In the previous posts, we saw that the new covenant has a collectivist dimension and changes more than simply our legal status. Our identity consists in our relationships. Who do we identify with? From whom do we come from? In addition, we have to ask not only how we are different from others (a western fascination) but also how are we the same as other people.
The first past of Jeremiah 31:34 has made some people scratch their heads, while others read past it as if the meaning of the verse were obvious. Jeremiah prophesies,
“And no longer shall each one teach his neighbor and
each his brother, saying, ‘Know the LORD,’ for they shall all know me, from the least of them to the greatest,” [他们各人不再教导自己的邻舍和自己的弟兄说, 你该认识耶和华, 因为他们从最小的到至大的都必认识我].
Some people think this sentence points to some time in our future, in the new heaven and new earth. For now, these interpreters say, “Our churches are all mixed-up, believers and non-believers. at this point, we can’t say that “all” know the Lord. At that time (i.e. “in heaven” they say), the church will be pure.”
However, I suggest that this interpretation misses God’s main point. Jeremiah in this text contrasts two kinds of people. Previously, those who were regarded as God’s people were all from one national/ethnic identity––Israel. At a heart level, however, they were a mixed people. Though circumcised in the flesh, they did not all have circumcised hearts. They did not all know the Lord. For some people, worshipping the Lord was just tradition; it was false. Although God had established the nation by way of covenant at Mount Sinai, his so-called “people” were not really his people. Eventually, this resulted in Israel’s exile. This in the context from which Jeremiah writes. God’s nation had forsaken him and Jeremiah longs for God to establish righteousness in Israel, to make for himself a people fully devoted to him.
By contrast, God, in the new covenant, makes sure his people were all true believers. Among his new covenant people, no one would count false believers and true believers alike. Belonging to God’s true people, having that group-identity, does not depend on ethnicity or nationality. Accordingly, Jeremiah is able to say, “for they shall all know me, from the least of them to the greatest.”
Anyone who knows the least thing about Chinese knows that Chinese cares about harmony. The constantly mantra in China is that the nation should strive to establish a “harmonious society.” In every relationship, maintaining harmony is of the utmost importance. On the surface, this seems a worthy goal. However, as Jeremiah himself found out, faithfulness to God’s word meant that he cause tremendous disharmony in the eyes of the social leaders. Jeremiah would be put into the stocks (20:2) and in prison (37:11–21). For Israel’s leaders, harmony and unity meant compromising their calling as God’s people. Their unity was based on what was shameful. God’s prophet faced dishonor before his people. How quickly unity becomes an end in itself.Therefore, the promise of Jer 31:34 acts both as a warning and encouragement. Our traditions, our ethnic identity, position, or our social status do not give us face before God. God honors those who have God’s law on their hearts. This is the distinctive that marks God’s people. The fact that churches around the world are so prone to meet as “ethnic” churches is a sad denial of the new covenant. God desires Chinese Christians, not Christian Chinese; American Christians, not Christian Americans. The difference is subtle, but it is the difference between the old and new covenants.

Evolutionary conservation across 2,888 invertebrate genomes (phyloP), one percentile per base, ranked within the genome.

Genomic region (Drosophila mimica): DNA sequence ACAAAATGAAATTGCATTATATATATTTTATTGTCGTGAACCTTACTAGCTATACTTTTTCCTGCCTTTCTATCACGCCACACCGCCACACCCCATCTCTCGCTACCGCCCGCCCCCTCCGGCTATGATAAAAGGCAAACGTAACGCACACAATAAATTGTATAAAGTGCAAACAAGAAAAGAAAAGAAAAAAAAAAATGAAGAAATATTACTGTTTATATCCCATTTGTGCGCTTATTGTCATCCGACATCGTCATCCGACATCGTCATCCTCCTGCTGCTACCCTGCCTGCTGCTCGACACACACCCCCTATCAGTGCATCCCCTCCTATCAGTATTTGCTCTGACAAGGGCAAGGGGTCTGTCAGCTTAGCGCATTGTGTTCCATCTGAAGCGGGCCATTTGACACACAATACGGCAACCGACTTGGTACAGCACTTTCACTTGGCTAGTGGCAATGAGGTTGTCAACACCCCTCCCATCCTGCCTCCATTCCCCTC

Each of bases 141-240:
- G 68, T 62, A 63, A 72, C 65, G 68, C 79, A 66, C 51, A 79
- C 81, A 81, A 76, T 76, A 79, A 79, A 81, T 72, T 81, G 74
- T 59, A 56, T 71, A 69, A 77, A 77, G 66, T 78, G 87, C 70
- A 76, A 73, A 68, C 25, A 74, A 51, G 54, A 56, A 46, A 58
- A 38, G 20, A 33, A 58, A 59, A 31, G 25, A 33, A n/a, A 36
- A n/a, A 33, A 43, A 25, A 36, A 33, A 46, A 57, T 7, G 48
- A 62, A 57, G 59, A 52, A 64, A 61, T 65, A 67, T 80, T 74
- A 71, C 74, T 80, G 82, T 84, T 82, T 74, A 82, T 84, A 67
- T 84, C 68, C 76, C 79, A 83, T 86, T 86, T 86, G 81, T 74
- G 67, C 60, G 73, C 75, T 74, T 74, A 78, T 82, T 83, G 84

We should ask ourselves a few questions. Does the new covenant practically affects our sense of identity? our view of ethnicity? Americans are uncomfortable talking about issue concerning ethnicity. I wonder how much this seeps into missions. Especially given the focus on the individual in western theology, how much are missionaries making an issue of ethnic identification? How much are people attacking the root of pride that keeps Han Chinese from sacrificing themselves for minority groups?
How does this shape our ecclesiology? Do our churches, including the ones we plant, take regenerate membership seriously? In other words, are church leaders in place who are willing to do church discipline on those who are flippant towards sin, as if God’s law were not on their heart? I wonder we have grown too accustomed to a compromised ecclesiology, as if we were not fundamentally different from ancient Israel. So long as people accommodate a harmonious social setting within the church, do we put up with them easily enough? After a while, what can we expect to happen? The Lord will raise up a servant to preach the truth and he too will be persecuted just like Jeremiah.
In this series, we’ve seen a some other aspects of the new covenant besides that of forgiveness. The Western fixation on law and guilt has no doubt created certain blinders to other aspects of theology.
What do you think? How else might an eastern perspective illuminate the significance of the new covenant?